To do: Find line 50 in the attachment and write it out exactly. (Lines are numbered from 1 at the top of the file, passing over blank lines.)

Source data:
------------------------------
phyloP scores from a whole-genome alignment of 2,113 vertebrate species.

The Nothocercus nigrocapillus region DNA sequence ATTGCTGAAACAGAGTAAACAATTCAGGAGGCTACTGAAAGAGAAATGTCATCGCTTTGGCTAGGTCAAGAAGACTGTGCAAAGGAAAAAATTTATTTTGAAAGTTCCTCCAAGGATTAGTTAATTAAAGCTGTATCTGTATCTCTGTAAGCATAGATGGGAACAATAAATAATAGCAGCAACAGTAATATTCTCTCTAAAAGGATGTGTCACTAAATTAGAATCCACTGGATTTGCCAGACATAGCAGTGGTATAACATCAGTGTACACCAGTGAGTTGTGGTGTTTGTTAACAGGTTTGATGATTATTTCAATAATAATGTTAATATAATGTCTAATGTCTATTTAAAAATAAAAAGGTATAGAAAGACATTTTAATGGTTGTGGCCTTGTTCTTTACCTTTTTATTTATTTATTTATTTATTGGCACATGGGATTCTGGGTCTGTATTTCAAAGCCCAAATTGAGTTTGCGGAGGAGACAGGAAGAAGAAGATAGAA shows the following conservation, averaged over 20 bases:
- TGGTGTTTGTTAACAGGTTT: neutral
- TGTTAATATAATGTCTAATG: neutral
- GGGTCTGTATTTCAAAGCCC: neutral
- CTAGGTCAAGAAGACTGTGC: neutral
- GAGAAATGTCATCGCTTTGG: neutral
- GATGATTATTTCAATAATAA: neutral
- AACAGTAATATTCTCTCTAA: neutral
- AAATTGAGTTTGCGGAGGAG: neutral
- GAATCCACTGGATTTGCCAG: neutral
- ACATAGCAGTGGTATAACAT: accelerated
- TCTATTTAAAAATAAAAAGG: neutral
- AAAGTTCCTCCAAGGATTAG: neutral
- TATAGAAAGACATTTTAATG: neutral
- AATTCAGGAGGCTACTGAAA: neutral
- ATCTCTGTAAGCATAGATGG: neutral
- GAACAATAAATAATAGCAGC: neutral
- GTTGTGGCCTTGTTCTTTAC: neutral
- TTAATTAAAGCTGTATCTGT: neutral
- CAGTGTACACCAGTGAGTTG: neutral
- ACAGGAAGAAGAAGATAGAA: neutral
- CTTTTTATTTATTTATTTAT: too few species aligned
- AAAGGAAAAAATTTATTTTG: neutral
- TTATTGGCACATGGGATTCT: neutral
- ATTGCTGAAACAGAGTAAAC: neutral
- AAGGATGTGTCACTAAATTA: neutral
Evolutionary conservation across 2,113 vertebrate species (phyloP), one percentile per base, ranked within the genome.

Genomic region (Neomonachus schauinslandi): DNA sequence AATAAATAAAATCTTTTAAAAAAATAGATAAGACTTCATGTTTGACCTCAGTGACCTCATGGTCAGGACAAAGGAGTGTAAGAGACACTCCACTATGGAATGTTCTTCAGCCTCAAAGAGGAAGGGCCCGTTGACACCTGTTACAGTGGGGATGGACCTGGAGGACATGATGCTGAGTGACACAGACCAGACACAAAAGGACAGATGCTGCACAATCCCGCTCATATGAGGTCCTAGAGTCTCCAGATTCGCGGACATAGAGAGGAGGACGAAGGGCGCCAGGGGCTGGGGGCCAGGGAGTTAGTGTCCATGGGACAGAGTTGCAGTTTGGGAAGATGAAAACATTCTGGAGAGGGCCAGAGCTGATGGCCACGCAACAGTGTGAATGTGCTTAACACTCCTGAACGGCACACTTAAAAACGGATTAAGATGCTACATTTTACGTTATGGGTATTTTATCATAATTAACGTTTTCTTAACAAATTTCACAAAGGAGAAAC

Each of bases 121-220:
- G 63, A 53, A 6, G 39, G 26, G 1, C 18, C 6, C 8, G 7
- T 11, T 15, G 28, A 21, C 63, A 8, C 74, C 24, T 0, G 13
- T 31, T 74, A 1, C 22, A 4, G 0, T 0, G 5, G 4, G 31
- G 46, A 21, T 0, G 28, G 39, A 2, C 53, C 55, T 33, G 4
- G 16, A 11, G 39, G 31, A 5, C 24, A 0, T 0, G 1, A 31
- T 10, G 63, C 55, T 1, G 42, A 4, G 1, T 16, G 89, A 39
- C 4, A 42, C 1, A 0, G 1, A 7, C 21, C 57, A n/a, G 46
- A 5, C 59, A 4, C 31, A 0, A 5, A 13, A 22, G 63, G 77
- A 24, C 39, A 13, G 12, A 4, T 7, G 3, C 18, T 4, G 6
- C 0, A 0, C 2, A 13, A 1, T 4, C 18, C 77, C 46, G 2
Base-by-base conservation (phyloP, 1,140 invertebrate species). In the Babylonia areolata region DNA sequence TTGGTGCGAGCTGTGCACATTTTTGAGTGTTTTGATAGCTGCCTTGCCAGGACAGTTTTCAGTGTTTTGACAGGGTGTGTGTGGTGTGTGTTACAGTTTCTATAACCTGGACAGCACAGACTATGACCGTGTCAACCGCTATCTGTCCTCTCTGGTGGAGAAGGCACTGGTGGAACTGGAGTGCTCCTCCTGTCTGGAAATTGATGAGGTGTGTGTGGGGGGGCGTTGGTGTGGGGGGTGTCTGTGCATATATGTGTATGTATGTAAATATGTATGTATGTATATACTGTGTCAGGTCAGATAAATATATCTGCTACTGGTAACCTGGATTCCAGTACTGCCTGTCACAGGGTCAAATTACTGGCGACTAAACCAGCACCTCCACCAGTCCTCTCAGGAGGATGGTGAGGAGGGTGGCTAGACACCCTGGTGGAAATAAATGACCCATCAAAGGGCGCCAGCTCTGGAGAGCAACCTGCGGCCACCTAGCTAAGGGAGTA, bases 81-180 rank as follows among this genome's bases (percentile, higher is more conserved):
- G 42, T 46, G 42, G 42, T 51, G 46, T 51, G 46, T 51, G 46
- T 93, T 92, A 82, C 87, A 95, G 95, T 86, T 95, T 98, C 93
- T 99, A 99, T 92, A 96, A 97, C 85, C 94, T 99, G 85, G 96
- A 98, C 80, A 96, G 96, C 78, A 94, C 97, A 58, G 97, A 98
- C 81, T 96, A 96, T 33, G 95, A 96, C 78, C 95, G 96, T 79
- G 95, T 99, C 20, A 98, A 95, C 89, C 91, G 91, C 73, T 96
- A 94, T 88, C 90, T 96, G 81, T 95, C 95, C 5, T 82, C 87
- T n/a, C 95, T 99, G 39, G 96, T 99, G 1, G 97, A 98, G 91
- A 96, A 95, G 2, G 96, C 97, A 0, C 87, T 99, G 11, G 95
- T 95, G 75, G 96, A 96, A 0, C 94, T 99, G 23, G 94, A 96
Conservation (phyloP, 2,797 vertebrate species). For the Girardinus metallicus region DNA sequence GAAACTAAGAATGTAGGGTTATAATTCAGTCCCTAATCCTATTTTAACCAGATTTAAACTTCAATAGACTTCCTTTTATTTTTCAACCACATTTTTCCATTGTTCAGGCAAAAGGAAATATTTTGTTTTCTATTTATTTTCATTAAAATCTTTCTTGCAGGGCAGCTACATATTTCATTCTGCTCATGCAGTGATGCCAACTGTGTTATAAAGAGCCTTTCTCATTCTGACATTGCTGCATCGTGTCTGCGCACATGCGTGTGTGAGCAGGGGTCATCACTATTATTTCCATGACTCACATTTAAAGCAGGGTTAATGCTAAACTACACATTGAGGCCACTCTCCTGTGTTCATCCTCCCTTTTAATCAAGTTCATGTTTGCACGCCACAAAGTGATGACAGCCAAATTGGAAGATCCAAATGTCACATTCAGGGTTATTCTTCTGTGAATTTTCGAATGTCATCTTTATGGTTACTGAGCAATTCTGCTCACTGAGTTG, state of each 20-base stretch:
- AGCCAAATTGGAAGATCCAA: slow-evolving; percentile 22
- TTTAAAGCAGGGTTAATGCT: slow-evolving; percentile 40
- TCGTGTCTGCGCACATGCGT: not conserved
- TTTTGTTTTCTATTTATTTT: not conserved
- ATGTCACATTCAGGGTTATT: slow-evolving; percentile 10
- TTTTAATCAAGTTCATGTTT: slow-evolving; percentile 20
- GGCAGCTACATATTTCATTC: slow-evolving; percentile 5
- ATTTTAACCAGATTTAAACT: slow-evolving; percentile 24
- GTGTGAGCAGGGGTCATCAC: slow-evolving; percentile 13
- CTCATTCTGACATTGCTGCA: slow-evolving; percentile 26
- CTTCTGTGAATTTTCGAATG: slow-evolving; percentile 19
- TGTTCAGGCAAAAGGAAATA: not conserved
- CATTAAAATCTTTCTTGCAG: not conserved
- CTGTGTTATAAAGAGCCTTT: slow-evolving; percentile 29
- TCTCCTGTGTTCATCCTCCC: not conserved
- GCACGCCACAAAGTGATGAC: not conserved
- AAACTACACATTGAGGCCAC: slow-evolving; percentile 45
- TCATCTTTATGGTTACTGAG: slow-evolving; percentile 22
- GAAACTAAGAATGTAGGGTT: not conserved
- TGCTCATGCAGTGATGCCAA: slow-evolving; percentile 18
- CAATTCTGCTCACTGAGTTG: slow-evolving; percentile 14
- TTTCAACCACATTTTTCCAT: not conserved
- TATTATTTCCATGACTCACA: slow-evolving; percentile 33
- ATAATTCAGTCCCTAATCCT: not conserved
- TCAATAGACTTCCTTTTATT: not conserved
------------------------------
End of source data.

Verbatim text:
- A 96, A 95, G 2, G 96, C 97, A 0, C 87, T 99, G 11, G 95